Post Card Stories

Orange Court Hotel and Orlando’s First Indoor Swimming Pool

Orange CourtFrom 1924 until 1990 this corner of Orange Avenue and Colonial Drive belonged to the Orange Court Hotel. The Camden Apartments and the Residence Inn (under construction) towering over and just inches away from Mama B’s Subs are the newcomers.

Tropical Court Yard with palms and citrus trees

Tropical Court Yard with palms and citrus trees

Times were good in Orlando in the early 1920’s. A new 275 room hotel opened and brought another stylish Florida hotel to Orange Ave. The Angebilt and San Juan hotels were just blocks away. The new Orange Court Hotel was a resort destination with its Mediterranean architecture. G. Lloyd Preacher from Atlanta was the architect. His other works included Atlanta City Hall and the Briarcliff Hotel in Georgia.

Guests of the Orange Court enjoyed Orlando’s first indoor pool. The pool was, of course, steam-heated for those cold Florida days. The buildings surrounded a tropical courtyard landscaped with palms and orange trees. Overhead the rooms had private sun balconies naturally decorated with growing jasmine and the bright red flowers of flame vine. Wrought iron chandeliers welcomed guests into the lobby on their way to the ballroom, lounge, and restaurants.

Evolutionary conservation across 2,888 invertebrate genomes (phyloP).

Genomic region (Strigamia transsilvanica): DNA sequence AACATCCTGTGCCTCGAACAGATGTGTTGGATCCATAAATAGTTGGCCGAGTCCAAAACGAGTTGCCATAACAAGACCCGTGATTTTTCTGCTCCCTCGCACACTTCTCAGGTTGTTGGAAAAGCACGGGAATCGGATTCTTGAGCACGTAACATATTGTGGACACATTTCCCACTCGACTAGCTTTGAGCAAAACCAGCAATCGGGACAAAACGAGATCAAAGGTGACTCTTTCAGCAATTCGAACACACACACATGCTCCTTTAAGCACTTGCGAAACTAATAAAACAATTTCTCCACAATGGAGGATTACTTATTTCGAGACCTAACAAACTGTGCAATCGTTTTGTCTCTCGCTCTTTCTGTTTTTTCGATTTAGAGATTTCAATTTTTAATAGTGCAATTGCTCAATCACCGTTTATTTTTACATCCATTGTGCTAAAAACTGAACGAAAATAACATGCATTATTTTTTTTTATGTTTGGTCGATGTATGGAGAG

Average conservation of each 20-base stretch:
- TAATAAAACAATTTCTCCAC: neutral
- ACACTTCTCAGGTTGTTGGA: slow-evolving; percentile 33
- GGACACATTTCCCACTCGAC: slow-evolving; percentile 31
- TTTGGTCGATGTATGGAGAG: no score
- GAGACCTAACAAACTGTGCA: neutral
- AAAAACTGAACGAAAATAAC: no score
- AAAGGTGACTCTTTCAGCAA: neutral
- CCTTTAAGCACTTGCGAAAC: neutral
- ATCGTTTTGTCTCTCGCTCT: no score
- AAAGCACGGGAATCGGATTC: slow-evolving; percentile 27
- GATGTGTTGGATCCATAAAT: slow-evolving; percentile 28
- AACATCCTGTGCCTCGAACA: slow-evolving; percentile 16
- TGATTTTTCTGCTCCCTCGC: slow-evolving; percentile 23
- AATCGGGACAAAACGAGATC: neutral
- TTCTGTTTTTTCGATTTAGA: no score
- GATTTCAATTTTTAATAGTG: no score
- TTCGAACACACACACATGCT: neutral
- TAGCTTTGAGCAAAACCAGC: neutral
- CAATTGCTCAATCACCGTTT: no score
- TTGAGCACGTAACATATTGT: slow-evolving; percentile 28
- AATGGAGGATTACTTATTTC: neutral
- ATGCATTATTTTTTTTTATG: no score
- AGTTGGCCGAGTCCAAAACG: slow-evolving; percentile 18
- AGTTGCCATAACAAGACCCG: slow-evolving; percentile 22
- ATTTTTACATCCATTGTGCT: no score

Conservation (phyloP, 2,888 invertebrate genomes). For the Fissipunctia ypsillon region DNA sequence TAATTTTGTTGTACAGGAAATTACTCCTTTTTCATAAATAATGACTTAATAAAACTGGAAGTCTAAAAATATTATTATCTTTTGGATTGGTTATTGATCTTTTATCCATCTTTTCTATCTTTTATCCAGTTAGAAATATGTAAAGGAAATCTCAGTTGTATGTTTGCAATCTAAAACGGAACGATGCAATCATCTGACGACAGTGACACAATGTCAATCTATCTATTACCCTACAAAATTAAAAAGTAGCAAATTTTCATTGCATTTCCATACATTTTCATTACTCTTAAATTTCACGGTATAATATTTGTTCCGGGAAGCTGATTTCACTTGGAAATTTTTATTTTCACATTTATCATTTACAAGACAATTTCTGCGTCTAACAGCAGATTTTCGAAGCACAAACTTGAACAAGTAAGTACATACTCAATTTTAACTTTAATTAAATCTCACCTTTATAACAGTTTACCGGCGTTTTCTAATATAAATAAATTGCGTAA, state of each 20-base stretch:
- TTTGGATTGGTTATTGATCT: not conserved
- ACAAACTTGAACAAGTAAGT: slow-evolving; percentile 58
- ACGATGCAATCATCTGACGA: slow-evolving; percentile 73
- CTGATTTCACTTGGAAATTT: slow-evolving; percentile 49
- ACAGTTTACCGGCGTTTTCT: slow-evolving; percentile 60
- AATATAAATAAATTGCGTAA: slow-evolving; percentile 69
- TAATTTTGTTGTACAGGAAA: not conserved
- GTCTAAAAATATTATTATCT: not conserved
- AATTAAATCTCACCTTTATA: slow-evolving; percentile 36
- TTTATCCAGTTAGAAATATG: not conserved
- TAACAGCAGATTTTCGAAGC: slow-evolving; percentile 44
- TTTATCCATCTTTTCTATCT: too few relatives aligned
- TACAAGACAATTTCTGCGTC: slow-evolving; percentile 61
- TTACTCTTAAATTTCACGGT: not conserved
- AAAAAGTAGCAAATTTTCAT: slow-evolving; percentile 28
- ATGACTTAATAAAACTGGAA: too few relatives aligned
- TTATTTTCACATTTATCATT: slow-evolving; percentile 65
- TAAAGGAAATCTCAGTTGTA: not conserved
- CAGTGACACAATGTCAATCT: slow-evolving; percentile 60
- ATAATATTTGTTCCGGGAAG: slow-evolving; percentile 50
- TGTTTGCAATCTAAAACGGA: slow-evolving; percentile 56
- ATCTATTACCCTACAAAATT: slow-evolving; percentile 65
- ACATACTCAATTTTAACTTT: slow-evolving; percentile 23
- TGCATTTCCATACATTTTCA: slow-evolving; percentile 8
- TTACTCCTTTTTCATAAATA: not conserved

Orlando's first indoor swimming pool

Orlando’s first indoor swimming pool

Throughout the years, Orlandoans came here for banquets, receptions, and businesses meetings such as an annual citrus industry meeting. In 1944, WDBO temporarily broadcasted from the Orange Court after a hurricane destroyed their studio down the street at the Angebilt. For a time, it was owned by Colonial Hotels, a chain that included the Key West Colonial (La Concha) as one of its properties.